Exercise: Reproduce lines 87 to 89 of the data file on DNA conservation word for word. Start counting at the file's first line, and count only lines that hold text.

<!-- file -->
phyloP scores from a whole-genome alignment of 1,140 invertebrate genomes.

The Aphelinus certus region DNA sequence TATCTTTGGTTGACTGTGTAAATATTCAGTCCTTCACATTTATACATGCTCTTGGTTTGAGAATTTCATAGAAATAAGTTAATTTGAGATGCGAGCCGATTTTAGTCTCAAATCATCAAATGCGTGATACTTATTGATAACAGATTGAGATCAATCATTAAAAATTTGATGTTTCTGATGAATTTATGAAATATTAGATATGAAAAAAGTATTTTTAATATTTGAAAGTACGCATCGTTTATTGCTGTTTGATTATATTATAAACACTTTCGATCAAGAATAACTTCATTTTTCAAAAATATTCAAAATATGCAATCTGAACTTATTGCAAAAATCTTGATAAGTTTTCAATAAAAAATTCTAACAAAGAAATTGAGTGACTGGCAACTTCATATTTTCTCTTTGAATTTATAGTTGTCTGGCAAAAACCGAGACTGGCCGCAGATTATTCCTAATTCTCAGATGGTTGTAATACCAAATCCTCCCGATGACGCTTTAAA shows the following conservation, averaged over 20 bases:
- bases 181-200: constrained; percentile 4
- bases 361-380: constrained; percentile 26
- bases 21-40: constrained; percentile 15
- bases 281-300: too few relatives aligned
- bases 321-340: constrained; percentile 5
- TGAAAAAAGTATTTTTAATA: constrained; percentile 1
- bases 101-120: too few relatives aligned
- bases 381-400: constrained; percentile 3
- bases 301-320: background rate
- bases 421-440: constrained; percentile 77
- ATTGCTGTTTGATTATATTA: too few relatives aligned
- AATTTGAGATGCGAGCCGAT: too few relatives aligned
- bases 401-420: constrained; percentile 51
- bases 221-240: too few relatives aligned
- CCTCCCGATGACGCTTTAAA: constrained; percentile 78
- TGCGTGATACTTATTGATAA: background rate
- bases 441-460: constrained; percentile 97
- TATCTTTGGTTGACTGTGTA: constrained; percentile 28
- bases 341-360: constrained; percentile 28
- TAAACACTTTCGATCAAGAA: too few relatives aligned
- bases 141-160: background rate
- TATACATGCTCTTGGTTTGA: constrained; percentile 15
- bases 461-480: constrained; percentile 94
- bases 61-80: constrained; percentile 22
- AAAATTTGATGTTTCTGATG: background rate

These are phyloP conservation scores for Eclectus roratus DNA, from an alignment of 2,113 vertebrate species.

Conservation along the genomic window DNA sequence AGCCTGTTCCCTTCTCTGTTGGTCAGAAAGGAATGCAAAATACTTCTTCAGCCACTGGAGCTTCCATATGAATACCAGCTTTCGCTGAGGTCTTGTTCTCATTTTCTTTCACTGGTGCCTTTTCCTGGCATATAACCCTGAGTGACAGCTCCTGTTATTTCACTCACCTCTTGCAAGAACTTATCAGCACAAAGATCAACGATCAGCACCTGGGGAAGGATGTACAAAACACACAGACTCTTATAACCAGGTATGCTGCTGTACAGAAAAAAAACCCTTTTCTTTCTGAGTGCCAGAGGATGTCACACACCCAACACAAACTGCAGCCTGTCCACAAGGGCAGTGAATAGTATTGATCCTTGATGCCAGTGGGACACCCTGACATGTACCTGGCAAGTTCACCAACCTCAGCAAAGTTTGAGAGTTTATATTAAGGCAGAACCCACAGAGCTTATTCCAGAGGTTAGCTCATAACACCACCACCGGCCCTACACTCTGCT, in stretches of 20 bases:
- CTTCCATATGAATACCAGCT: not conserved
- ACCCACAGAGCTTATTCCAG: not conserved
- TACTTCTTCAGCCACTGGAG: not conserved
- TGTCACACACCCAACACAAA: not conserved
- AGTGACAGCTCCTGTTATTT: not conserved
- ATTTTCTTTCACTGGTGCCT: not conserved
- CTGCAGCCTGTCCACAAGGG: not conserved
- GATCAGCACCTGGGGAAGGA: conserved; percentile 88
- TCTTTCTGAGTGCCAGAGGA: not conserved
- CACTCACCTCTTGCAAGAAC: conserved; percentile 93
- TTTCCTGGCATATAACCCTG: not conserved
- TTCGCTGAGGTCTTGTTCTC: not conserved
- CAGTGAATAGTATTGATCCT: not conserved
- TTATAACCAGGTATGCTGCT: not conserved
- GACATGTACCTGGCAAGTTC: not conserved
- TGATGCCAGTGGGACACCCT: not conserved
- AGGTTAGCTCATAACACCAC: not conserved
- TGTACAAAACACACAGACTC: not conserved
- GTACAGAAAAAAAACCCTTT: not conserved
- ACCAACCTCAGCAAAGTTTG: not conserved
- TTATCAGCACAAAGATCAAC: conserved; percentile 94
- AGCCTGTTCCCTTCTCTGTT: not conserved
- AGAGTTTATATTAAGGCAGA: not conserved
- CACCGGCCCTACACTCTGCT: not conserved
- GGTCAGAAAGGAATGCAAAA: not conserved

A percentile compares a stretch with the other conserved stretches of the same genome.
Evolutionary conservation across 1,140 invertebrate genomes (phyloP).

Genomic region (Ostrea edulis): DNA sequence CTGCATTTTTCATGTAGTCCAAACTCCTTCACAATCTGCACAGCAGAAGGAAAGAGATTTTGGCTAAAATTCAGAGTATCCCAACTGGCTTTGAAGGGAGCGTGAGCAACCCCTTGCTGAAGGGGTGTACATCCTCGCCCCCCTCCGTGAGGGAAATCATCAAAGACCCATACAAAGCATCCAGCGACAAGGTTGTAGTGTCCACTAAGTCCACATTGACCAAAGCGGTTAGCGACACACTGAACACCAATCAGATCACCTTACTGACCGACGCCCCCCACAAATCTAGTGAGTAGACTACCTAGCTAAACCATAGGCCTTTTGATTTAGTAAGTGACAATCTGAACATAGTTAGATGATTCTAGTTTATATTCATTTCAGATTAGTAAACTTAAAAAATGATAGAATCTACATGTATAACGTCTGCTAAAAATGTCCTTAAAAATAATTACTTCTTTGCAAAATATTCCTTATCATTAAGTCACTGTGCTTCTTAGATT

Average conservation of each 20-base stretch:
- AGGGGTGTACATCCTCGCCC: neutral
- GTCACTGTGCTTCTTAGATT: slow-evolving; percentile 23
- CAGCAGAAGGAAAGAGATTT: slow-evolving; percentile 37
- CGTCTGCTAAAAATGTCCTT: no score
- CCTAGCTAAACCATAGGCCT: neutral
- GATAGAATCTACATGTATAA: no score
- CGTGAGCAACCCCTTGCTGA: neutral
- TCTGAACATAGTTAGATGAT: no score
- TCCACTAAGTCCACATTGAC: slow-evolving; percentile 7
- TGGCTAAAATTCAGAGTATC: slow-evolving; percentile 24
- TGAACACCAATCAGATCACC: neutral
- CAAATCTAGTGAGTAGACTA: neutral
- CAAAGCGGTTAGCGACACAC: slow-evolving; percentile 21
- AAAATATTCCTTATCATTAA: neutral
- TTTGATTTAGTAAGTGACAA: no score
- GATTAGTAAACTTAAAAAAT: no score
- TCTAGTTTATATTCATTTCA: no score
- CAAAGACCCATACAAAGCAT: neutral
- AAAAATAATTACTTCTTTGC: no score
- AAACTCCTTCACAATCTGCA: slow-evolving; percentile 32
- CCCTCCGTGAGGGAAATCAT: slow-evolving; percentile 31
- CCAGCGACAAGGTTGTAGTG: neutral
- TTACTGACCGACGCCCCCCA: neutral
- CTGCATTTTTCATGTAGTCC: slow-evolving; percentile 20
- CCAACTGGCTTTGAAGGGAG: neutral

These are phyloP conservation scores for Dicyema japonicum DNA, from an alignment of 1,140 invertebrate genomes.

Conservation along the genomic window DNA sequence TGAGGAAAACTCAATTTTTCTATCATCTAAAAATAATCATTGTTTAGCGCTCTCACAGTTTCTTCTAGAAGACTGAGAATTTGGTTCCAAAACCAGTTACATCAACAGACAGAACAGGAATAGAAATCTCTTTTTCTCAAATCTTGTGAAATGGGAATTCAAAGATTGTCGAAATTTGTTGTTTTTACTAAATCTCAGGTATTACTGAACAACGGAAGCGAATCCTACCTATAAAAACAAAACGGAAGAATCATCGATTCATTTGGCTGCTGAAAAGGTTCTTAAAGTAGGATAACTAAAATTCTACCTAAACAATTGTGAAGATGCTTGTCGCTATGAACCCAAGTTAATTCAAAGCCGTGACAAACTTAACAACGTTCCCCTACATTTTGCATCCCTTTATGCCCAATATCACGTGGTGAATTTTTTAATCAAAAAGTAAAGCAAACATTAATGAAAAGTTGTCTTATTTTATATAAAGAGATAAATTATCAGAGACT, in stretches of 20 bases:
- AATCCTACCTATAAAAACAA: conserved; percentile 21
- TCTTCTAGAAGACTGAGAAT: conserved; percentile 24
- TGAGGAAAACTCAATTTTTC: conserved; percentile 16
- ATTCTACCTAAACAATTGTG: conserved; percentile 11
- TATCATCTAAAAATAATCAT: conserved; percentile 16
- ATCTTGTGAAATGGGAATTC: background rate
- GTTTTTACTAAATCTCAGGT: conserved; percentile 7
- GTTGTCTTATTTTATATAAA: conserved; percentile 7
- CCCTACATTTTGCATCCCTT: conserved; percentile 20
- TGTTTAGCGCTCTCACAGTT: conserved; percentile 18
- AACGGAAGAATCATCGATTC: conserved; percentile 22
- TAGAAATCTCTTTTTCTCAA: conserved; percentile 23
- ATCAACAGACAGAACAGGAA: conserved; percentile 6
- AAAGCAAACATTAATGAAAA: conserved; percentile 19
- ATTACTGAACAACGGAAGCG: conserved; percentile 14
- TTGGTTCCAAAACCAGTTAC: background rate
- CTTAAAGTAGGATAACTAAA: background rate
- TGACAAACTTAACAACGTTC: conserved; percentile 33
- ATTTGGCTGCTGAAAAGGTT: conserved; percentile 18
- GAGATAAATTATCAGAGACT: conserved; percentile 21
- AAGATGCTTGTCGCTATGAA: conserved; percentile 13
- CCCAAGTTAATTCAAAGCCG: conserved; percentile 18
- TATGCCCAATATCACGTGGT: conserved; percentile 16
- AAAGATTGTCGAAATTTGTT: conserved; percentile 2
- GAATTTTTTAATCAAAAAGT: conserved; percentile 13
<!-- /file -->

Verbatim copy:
- TCTTCTAGAAGACTGAGAAT: conserved; percentile 24
- TGAGGAAAACTCAATTTTTC: conserved; percentile 16
- ATTCTACCTAAACAATTGTG: conserved; percentile 11